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Caution key in 'tripledemic' – All three viruses at once is usually a rarity

CODY — A “tripledemic” of influenza, COVID-19 and Respiratory Syncytial Virus is a major concern to Park County Health Officer Dr. Aaron Billin, who said there has been an increase in all three respiratory viruses in recent weeks.

Tripledemic is a word coined to describe the phenomenon of all three viruses being present in a community at the same time, which is usually a rarity, he said.

“All respiratory viruses do tend to follow a cycle,” Billin said. “But it’s rare for those cycles to intersect at the same time like they are this year.”

Billin attributed the increase in all three viruses to a lack of observance of many public health safety measures, including washing hands, wearing masks, covering your mouth while coughing and especially staying home when experiencing symptoms of an illness.

“Everybody wants things to be normal, especially after Covid,” Billin said. “So when people have symptoms, they often assume they have a common cold and continue going to work and school like everything’s fine. But what has been happening is that we’ve been diagnosing these people in the emergency room between five and seven days into their illness, which means the virus has been circulating through the community for that entire time.“

Billin said the most common of the three viruses in Park County right now is Influenza A.

“The degree of sickness we’re seeing is about the same compared to previous flu seasons,” he said. “But we’re seeing close to twice the number of cases that we’d see in a normal year.”

Billin said he has also seen “two or three times the normal level” of RSV this year, including a surprisingly large number of cases in adults.

RSV is a common and highly contagious respiratory virus that causes cold-like symptoms, including runny nose, coughing, sneezing, fever and wheezing, according to the Centers for Disease Control and Prevention.

The virus is most typically seen in small children, and can cause asthma-like symptoms for those under the age of five, Billin said. For adults, it is often no worse than a common cold, he said, but that is not the case this year.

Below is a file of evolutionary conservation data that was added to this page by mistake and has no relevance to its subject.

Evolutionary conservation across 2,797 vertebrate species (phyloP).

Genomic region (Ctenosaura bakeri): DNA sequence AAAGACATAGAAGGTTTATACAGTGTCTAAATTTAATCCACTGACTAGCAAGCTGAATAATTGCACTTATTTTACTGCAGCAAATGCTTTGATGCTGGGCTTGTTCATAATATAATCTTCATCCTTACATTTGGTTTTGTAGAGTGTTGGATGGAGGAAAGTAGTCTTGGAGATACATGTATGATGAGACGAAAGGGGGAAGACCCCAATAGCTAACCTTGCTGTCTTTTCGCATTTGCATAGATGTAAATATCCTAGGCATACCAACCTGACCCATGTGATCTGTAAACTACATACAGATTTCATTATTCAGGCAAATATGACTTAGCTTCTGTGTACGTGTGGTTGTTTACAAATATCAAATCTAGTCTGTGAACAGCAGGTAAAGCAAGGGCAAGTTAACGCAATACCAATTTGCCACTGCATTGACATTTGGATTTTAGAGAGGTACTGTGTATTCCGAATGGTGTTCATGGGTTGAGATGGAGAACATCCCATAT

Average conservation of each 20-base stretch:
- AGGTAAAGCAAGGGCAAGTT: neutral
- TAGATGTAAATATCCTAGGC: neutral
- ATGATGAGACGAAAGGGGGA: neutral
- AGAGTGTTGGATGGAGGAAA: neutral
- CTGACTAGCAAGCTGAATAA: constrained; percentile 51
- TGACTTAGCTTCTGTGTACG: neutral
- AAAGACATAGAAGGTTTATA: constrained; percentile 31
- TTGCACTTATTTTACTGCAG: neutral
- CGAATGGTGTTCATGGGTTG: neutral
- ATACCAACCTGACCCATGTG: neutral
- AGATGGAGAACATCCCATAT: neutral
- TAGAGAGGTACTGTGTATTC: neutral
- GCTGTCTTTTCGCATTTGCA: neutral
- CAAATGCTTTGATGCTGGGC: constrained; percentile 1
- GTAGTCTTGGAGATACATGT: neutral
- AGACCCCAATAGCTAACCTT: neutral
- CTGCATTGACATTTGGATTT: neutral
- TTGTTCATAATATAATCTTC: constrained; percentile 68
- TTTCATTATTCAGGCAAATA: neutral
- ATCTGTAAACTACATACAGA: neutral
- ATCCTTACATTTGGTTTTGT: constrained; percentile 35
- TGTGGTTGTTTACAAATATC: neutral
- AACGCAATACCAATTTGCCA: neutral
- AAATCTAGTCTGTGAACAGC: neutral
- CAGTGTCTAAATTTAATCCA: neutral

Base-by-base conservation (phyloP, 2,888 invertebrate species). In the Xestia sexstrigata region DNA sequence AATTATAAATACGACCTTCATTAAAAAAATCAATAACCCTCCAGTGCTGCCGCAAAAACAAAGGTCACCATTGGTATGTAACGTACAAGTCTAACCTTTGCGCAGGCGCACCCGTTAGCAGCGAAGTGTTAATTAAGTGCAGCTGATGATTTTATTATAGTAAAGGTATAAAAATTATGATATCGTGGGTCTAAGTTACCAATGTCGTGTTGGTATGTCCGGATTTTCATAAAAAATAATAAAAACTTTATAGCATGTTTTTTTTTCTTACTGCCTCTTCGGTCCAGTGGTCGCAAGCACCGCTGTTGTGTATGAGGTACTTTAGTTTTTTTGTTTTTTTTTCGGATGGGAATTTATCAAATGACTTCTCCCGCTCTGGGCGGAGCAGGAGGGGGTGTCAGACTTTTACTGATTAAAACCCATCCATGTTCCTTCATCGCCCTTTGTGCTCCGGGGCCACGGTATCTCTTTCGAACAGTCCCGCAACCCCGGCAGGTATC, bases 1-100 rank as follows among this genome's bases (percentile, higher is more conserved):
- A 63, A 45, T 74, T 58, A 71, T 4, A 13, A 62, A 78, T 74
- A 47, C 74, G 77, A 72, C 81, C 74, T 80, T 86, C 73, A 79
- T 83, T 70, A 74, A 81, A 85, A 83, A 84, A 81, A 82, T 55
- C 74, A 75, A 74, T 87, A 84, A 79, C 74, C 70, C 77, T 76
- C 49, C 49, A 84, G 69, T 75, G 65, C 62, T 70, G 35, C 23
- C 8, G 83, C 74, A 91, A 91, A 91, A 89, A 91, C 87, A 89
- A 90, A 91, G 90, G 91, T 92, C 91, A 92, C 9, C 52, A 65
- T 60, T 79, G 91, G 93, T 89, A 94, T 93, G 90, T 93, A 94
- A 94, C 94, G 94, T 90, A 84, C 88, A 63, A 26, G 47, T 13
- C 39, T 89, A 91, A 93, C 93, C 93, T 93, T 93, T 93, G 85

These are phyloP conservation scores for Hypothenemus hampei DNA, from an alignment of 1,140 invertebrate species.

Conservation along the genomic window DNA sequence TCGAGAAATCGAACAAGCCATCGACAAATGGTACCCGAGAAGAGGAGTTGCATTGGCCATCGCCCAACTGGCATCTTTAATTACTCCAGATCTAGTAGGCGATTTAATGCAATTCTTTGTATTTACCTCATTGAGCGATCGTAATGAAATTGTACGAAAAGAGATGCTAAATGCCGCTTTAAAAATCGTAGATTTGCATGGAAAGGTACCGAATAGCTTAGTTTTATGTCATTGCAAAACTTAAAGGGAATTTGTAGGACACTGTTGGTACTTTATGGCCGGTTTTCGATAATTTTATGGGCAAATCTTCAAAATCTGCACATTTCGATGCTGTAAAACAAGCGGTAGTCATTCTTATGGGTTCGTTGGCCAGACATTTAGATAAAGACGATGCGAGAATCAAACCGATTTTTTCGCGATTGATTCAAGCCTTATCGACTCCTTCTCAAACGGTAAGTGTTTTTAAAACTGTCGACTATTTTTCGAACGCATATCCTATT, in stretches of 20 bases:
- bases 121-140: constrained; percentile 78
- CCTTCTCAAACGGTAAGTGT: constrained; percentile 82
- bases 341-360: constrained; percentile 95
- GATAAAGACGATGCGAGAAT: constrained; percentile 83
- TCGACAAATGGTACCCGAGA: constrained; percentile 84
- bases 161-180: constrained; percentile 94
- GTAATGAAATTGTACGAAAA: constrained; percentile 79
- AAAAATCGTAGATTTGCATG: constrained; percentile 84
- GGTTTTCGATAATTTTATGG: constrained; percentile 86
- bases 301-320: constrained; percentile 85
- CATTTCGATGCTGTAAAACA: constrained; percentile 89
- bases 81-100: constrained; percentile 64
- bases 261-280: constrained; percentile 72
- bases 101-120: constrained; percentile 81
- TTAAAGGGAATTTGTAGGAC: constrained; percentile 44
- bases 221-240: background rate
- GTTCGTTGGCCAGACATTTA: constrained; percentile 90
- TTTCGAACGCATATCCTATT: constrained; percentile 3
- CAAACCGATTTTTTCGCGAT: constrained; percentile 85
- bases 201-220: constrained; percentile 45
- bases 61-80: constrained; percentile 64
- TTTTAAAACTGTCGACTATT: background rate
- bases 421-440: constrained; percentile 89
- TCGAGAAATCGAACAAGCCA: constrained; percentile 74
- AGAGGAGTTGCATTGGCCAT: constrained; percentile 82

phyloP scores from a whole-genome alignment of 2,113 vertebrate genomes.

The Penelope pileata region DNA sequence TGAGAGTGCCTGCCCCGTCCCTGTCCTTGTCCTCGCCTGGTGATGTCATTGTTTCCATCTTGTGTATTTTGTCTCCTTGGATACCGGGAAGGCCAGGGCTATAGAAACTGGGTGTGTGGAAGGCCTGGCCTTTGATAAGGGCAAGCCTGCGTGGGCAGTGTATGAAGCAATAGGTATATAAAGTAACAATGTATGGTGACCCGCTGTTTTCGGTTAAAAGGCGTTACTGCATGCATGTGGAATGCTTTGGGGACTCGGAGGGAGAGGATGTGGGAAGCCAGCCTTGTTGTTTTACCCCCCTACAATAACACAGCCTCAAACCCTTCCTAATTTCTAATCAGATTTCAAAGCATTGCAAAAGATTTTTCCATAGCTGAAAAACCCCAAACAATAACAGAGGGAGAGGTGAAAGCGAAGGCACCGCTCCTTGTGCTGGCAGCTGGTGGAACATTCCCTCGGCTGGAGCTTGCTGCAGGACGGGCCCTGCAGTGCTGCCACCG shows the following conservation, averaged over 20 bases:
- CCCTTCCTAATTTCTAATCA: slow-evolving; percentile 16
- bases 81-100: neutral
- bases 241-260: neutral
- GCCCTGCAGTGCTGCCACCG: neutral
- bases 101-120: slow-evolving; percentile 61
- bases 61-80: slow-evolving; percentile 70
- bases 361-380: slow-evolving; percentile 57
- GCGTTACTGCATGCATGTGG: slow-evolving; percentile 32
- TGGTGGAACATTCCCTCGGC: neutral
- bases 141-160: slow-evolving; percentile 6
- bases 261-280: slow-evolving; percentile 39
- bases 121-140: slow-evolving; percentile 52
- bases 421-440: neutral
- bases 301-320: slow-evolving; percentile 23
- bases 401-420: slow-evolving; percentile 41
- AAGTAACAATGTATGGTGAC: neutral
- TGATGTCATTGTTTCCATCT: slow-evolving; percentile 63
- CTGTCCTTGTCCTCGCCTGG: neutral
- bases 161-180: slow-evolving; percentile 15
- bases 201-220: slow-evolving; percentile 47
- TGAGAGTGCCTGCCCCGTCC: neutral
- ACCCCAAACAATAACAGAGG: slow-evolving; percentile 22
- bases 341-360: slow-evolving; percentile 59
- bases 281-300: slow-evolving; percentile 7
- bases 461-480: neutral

“We have two adults over the age of 65 with RSV in Powell right now, who are sick enough to be hospitalized,” Billin said. “That is very uncommon.”

RSV is particularly dangerous for adults over age 65 who are immunocompromised and have chronic heart or lung disease, he said.

COVID-19 also continues to be a concern in the county, Billin said. Across the state, Covid case numbers have increased in recent weeks, he said, although Park County’s transmission risk still remains low, according to the CDC.

As of Jan. 3, there was only one active, lab-confirmed case of Covid in Park County, according to the Wyoming Department of Health. Billin previously told the Cody Enterprise that Covid case numbers are often higher than reported as many individuals choose to test at home or not be tested at all.

He said he is expecting a new subvariant of Covid to arrive in Wyoming in the near future. The XX.1.5 variant is much more transmissible than other variants and currently accounts for 40% of Covid cases nationwide, but there is no evidence it is more dangerous, he said,

Billin said he is unaware of any XX.1.5 cases in Wyoming or Park County at this time.

“Due to our rural nature, we are the last to get a lot of these variants in Wyoming,” he said. “But based on what we’re seeing across the nation, it will definitely find its way here eventually.”

All three respiratory viruses are spread in similar ways, including through contaminated surfaces and through sneezing and coughing, Billin said.

Thus, the public health measures recommended at the onset of the Covid pandemic are still encouraged, he said: Wear a mask if you’re in large crowds or you’re immunocompromised. Cover your mouth when coughing. Wash your hands frequently. And most importantly, stay home if you’re experiencing any symptoms.

Receiving flu and Covid vaccines — and the booster shots for the latter — is also recommended and can reduce the spread of those viruses, he said. Currently, there is no vaccine available for RSV.